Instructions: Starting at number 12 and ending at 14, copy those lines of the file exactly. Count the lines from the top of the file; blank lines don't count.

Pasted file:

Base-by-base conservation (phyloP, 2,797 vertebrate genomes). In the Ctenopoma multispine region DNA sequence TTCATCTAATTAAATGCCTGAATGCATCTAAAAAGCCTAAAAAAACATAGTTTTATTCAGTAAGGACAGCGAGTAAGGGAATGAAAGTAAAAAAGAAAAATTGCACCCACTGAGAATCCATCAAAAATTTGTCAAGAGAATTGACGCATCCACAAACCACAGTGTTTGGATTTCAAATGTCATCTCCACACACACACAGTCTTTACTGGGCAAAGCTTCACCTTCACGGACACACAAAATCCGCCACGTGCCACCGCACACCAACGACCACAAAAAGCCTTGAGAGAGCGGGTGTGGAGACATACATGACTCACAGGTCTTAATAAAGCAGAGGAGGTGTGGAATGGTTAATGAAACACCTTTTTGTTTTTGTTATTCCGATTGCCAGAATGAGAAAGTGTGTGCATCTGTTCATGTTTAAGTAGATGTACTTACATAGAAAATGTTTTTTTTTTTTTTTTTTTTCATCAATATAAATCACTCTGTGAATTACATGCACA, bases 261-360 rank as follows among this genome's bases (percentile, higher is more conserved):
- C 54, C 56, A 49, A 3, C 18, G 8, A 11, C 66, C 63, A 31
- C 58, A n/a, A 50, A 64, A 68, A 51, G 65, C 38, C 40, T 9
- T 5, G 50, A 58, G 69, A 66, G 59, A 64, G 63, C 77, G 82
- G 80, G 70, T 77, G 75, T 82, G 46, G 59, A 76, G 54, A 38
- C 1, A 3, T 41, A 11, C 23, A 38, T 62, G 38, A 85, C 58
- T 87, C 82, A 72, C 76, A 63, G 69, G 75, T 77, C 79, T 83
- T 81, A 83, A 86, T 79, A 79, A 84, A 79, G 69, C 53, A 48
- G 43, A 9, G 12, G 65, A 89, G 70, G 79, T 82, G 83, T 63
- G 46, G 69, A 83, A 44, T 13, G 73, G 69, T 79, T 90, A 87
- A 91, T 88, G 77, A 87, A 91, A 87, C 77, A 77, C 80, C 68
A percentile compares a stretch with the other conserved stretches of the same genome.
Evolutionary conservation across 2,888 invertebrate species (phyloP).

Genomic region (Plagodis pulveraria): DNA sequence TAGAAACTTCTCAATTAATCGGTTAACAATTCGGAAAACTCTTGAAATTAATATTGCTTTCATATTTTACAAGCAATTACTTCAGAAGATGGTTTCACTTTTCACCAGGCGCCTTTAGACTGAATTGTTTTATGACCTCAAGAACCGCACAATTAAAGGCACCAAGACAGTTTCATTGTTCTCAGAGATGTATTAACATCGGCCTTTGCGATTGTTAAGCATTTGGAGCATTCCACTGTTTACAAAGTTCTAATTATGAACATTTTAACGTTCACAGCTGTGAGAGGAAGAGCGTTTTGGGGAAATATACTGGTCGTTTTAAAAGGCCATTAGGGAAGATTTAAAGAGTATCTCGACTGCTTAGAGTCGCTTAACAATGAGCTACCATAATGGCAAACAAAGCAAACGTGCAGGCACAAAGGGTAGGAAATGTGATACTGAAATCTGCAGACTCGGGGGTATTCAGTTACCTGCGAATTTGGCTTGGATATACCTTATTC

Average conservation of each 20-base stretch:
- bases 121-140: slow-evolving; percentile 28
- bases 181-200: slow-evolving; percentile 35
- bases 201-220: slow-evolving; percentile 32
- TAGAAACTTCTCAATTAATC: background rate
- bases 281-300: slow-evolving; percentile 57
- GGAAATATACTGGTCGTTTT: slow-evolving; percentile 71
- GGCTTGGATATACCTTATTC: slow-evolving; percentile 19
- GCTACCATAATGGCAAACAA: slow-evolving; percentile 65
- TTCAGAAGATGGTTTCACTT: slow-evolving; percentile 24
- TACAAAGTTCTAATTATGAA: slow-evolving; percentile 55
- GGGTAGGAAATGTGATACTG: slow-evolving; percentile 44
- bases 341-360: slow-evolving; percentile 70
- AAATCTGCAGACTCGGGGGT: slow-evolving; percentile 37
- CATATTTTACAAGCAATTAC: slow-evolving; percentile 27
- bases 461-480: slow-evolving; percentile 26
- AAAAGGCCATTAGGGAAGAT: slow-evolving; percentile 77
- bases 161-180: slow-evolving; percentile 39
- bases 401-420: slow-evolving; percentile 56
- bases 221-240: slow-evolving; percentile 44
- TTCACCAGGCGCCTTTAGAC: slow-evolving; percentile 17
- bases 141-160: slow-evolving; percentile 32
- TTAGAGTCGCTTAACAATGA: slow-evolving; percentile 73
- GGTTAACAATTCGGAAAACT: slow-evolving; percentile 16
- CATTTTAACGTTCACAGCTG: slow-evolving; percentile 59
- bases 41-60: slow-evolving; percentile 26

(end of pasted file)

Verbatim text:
A percentile compares a stretch with the other conserved stretches of the same genome.
Evolutionary conservation across 2,888 invertebrate species (phyloP).

Genomic region (Plagodis pulveraria): DNA sequence TAGAAACTTCTCAATTAATCGGTTAACAATTCGGAAAACTCTTGAAATTAATATTGCTTTCATATTTTACAAGCAATTACTTCAGAAGATGGTTTCACTTTTCACCAGGCGCCTTTAGACTGAATTGTTTTATGACCTCAAGAACCGCACAATTAAAGGCACCAAGACAGTTTCATTGTTCTCAGAGATGTATTAACATCGGCCTTTGCGATTGTTAAGCATTTGGAGCATTCCACTGTTTACAAAGTTCTAATTATGAACATTTTAACGTTCACAGCTGTGAGAGGAAGAGCGTTTTGGGGAAATATACTGGTCGTTTTAAAAGGCCATTAGGGAAGATTTAAAGAGTATCTCGACTGCTTAGAGTCGCTTAACAATGAGCTACCATAATGGCAAACAAAGCAAACGTGCAGGCACAAAGGGTAGGAAATGTGATACTGAAATCTGCAGACTCGGGGGTATTCAGTTACCTGCGAATTTGGCTTGGATATACCTTATTC